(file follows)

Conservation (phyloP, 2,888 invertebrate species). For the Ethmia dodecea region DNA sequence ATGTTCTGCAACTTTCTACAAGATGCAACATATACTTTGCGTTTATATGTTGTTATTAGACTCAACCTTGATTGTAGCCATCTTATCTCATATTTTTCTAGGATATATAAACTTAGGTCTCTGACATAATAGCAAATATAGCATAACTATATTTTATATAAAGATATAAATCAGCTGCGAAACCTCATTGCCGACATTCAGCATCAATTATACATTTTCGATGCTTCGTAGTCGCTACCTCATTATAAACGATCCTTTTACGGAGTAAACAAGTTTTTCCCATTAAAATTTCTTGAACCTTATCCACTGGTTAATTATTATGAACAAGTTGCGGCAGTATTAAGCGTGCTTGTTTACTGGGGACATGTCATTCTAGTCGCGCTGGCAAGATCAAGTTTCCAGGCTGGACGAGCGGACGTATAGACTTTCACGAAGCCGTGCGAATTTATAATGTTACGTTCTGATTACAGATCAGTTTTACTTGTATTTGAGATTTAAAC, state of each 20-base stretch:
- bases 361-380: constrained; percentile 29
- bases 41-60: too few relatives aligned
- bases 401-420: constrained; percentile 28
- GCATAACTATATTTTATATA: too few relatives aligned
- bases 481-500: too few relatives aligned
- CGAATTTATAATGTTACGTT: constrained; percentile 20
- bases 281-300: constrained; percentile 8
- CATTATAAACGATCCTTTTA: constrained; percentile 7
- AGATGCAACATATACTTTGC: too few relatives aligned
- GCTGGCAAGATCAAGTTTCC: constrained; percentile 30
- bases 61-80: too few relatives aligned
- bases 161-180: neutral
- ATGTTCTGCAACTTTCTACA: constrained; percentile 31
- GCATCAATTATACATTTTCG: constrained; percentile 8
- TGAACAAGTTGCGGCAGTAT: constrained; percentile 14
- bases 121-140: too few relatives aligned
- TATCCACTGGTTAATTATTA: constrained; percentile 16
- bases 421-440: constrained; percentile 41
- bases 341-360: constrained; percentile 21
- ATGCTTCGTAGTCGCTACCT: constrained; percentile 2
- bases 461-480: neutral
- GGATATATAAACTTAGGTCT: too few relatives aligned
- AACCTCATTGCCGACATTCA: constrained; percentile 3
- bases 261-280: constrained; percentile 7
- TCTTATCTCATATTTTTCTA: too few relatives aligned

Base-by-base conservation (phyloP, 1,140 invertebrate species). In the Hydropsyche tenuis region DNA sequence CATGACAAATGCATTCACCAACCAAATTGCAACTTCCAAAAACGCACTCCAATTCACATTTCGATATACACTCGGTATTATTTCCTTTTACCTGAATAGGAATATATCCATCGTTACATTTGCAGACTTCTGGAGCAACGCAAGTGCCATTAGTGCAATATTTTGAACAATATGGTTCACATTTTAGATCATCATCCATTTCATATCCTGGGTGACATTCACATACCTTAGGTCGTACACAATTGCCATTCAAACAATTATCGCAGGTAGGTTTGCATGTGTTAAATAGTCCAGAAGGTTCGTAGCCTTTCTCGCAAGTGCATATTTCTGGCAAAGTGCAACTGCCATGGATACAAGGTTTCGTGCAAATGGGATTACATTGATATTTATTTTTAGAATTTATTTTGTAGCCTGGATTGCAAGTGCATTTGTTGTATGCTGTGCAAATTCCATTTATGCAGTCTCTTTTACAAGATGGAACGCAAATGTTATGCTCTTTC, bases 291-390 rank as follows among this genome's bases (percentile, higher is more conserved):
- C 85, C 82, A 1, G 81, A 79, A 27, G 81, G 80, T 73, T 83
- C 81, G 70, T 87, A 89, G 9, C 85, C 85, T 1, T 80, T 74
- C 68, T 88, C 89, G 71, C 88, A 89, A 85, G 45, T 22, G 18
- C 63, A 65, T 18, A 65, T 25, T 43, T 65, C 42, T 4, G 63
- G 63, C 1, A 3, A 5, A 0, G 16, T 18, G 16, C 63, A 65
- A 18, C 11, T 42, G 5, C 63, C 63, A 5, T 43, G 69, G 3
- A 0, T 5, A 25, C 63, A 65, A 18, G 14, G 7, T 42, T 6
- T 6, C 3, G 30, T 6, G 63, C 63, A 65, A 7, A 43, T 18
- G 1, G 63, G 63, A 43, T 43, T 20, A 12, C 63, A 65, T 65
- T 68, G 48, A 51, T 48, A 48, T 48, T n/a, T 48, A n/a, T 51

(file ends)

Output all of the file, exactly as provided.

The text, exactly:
Conservation (phyloP, 2,888 invertebrate species). For the Ethmia dodecea region DNA sequence ATGTTCTGCAACTTTCTACAAGATGCAACATATACTTTGCGTTTATATGTTGTTATTAGACTCAACCTTGATTGTAGCCATCTTATCTCATATTTTTCTAGGATATATAAACTTAGGTCTCTGACATAATAGCAAATATAGCATAACTATATTTTATATAAAGATATAAATCAGCTGCGAAACCTCATTGCCGACATTCAGCATCAATTATACATTTTCGATGCTTCGTAGTCGCTACCTCATTATAAACGATCCTTTTACGGAGTAAACAAGTTTTTCCCATTAAAATTTCTTGAACCTTATCCACTGGTTAATTATTATGAACAAGTTGCGGCAGTATTAAGCGTGCTTGTTTACTGGGGACATGTCATTCTAGTCGCGCTGGCAAGATCAAGTTTCCAGGCTGGACGAGCGGACGTATAGACTTTCACGAAGCCGTGCGAATTTATAATGTTACGTTCTGATTACAGATCAGTTTTACTTGTATTTGAGATTTAAAC, state of each 20-base stretch:
- bases 361-380: constrained; percentile 29
- bases 41-60: too few relatives aligned
- bases 401-420: constrained; percentile 28
- GCATAACTATATTTTATATA: too few relatives aligned
- bases 481-500: too few relatives aligned
- CGAATTTATAATGTTACGTT: constrained; percentile 20
- bases 281-300: constrained; percentile 8
- CATTATAAACGATCCTTTTA: constrained; percentile 7
- AGATGCAACATATACTTTGC: too few relatives aligned
- GCTGGCAAGATCAAGTTTCC: constrained; percentile 30
- bases 61-80: too few relatives aligned
- bases 161-180: neutral
- ATGTTCTGCAACTTTCTACA: constrained; percentile 31
- GCATCAATTATACATTTTCG: constrained; percentile 8
- TGAACAAGTTGCGGCAGTAT: constrained; percentile 14
- bases 121-140: too few relatives aligned
- TATCCACTGGTTAATTATTA: constrained; percentile 16
- bases 421-440: constrained; percentile 41
- bases 341-360: constrained; percentile 21
- ATGCTTCGTAGTCGCTACCT: constrained; percentile 2
- bases 461-480: neutral
- GGATATATAAACTTAGGTCT: too few relatives aligned
- AACCTCATTGCCGACATTCA: constrained; percentile 3
- bases 261-280: constrained; percentile 7
- TCTTATCTCATATTTTTCTA: too few relatives aligned

Base-by-base conservation (phyloP, 1,140 invertebrate species). In the Hydropsyche tenuis region DNA sequence CATGACAAATGCATTCACCAACCAAATTGCAACTTCCAAAAACGCACTCCAATTCACATTTCGATATACACTCGGTATTATTTCCTTTTACCTGAATAGGAATATATCCATCGTTACATTTGCAGACTTCTGGAGCAACGCAAGTGCCATTAGTGCAATATTTTGAACAATATGGTTCACATTTTAGATCATCATCCATTTCATATCCTGGGTGACATTCACATACCTTAGGTCGTACACAATTGCCATTCAAACAATTATCGCAGGTAGGTTTGCATGTGTTAAATAGTCCAGAAGGTTCGTAGCCTTTCTCGCAAGTGCATATTTCTGGCAAAGTGCAACTGCCATGGATACAAGGTTTCGTGCAAATGGGATTACATTGATATTTATTTTTAGAATTTATTTTGTAGCCTGGATTGCAAGTGCATTTGTTGTATGCTGTGCAAATTCCATTTATGCAGTCTCTTTTACAAGATGGAACGCAAATGTTATGCTCTTTC, bases 291-390 rank as follows among this genome's bases (percentile, higher is more conserved):
- C 85, C 82, A 1, G 81, A 79, A 27, G 81, G 80, T 73, T 83
- C 81, G 70, T 87, A 89, G 9, C 85, C 85, T 1, T 80, T 74
- C 68, T 88, C 89, G 71, C 88, A 89, A 85, G 45, T 22, G 18
- C 63, A 65, T 18, A 65, T 25, T 43, T 65, C 42, T 4, G 63
- G 63, C 1, A 3, A 5, A 0, G 16, T 18, G 16, C 63, A 65
- A 18, C 11, T 42, G 5, C 63, C 63, A 5, T 43, G 69, G 3
- A 0, T 5, A 25, C 63, A 65, A 18, G 14, G 7, T 42, T 6
- T 6, C 3, G 30, T 6, G 63, C 63, A 65, A 7, A 43, T 18
- G 1, G 63, G 63, A 43, T 43, T 20, A 12, C 63, A 65, T 65
- T 68, G 48, A 51, T 48, A 48, T 48, T n/a, T 48, A n/a, T 51